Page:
"Small schools are the worst," muses Miss Strong (Mary Bacon), math tutor at a Protestant all-girls boarding school in 1937 Ireland. Her policy of social restraint is predicated on 18 years of watching the politics of personal destruction.
The all-female faculty specializes in petty jealousies and malice. Hazel Ellis' Women Without Men, now off-Broadway at City Center Stage II, captures the incessant rivalry and nasty undercuts of any small group that's cloistered together and turns in on itself.
The production is set in the faculty lounge, or what the students rightly deem "the tyrant's den."
Smart, insightful, even sympathetic, Ellis' tight work is beautifully realized in the current revival. That's thanks to a stellar ensemble cast, who clearly delineates the sensibilities and sorrows of each teacher, and the Mint Theater, which is to be applauded for staging neglected gems.
It's scored a winner in Women Without Men.
Despite the unfortunate title, the play makes a profound statement about the nature of professional confinement and the purgatory of compulsory company.
That's especially true here - as the Constitution of Ireland that year legislated "a life within the home" for women, making it impossible for them to keep jobs after marriage. For those women who either chose to teach for personal fulfillment or economic necessity, they were forced into an austere life.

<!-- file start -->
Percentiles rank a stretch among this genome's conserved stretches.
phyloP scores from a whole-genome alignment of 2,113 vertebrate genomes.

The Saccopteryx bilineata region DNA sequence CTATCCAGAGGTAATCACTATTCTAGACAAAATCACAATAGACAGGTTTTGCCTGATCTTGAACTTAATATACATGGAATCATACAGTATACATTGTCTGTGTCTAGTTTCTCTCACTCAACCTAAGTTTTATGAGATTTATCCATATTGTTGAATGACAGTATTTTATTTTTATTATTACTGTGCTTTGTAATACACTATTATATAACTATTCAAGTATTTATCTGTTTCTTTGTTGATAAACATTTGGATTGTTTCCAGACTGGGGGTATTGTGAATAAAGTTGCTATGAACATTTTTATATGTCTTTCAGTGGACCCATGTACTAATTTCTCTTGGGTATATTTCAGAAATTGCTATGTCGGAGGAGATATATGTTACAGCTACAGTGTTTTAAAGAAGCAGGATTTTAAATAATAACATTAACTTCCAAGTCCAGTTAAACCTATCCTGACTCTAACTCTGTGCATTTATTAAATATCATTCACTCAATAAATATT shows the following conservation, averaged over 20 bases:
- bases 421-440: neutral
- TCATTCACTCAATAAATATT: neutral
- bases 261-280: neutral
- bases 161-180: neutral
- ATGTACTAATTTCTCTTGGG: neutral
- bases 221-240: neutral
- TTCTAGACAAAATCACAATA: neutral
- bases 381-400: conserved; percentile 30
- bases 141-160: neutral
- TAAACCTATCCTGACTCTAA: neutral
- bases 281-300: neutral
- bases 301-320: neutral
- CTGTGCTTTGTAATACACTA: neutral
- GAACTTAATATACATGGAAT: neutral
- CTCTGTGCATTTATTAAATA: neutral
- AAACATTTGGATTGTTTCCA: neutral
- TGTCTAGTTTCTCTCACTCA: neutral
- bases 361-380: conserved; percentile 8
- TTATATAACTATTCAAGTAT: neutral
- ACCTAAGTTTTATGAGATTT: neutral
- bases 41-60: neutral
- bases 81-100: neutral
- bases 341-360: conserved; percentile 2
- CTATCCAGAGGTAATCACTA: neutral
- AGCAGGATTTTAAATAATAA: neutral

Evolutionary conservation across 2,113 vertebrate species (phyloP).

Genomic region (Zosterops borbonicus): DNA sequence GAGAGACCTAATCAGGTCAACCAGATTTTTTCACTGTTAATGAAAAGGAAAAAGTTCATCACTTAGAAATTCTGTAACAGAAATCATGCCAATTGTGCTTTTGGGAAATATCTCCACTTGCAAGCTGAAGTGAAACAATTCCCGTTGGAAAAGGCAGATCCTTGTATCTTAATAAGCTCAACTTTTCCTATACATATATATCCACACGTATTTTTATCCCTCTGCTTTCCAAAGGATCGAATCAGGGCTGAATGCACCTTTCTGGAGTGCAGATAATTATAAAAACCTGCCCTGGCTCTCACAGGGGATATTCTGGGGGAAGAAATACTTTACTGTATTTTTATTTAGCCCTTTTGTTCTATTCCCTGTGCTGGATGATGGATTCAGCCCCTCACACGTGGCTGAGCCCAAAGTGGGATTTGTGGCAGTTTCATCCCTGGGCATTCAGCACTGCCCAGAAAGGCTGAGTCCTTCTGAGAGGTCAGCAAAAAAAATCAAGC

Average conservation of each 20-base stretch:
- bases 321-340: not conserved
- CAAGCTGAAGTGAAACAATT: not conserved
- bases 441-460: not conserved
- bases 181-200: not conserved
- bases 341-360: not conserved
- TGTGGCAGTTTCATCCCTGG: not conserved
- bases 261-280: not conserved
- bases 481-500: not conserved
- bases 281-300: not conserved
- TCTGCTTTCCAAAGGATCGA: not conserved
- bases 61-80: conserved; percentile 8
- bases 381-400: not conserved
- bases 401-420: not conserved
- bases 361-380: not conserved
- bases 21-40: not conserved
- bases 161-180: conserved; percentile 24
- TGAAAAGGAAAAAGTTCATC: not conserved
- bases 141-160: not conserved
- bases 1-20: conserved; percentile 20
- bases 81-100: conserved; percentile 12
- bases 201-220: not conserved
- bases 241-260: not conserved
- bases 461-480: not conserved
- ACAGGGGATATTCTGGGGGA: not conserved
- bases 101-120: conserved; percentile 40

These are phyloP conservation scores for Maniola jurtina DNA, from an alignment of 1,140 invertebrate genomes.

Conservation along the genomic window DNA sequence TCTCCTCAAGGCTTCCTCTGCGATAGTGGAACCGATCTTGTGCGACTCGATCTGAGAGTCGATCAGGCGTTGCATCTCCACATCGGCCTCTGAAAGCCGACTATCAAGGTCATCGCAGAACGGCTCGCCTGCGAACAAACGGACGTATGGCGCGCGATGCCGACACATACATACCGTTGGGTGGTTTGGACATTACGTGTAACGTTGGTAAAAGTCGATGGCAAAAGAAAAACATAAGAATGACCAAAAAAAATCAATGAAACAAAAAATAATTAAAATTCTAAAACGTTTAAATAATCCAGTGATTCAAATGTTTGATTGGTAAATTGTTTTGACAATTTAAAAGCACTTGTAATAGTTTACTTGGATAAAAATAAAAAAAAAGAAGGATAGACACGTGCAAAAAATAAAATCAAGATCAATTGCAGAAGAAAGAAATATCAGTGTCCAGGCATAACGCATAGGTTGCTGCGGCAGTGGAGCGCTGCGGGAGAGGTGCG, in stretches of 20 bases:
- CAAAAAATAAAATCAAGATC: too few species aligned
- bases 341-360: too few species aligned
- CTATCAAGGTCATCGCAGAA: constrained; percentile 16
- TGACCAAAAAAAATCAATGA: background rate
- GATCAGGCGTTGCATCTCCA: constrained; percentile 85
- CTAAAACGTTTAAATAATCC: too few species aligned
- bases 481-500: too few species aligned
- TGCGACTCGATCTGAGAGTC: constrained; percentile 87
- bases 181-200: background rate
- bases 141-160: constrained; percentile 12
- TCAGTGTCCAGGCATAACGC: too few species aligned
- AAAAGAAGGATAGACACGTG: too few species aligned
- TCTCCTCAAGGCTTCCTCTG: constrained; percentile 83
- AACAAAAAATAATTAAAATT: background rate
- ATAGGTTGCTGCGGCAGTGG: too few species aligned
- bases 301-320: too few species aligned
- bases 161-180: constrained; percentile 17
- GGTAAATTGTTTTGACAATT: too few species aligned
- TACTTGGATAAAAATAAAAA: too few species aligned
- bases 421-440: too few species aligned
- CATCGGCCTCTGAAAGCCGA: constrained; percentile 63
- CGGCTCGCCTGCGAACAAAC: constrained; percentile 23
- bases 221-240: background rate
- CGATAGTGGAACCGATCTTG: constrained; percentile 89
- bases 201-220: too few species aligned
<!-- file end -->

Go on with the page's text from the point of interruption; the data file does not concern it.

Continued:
For the staff, it's a hot bath once a week, little time off and daily seaside walks, regardless of the harsh winter. It's all rather grim until a kind new teacher, Miss Wade (Emily Walton), comes on board. She's got a fiancé, but a progressive attitude. Wade doesn't see marriage as a panacea, preferring the chance to experience life.
She gets more than she bargains for.
And that's Ellis' point. There's an array of characters here, such as Miss Ridgeway (Kate Middleton), a pretty woman who would be a Cosmo girl in another decade; Mademoiselle Vernier (Dee Pelletier), the overly sensitive French instructor; Miss Willoughby (Aedin Moloney), a dour, prickly sort; and Miss Connor (Kellie Overbey), who has spent 20 years amassing her book on beauty and the arts, haughtily informing her colleagues that none could appreciate it.
(Shannon Harrington, Beatrice Tulchin and Alexa Shae Niziak are spot on as the students.)
Of course, there is the public face and the private reality. And those revelations can deliver one from accepted unhappiness into tragic fate. They also allow for a glimpse of nobility. Ellis deftly captures the sense of women's hopes amid tight societal constrictions.
Ellis based her play on her own experiences at the French School, Bray, founded in 1864 by French aristocrat Heloise de Mailly and remained open until 1966.
It's a pity she didn't write more. Women Without Men bristles with emotional ferocity, as director Jenn Thompson calibrates the tension with precision. Ellis' prose is economical, while her meaty thematic concerns demand our attention.
Photo: Richard Termine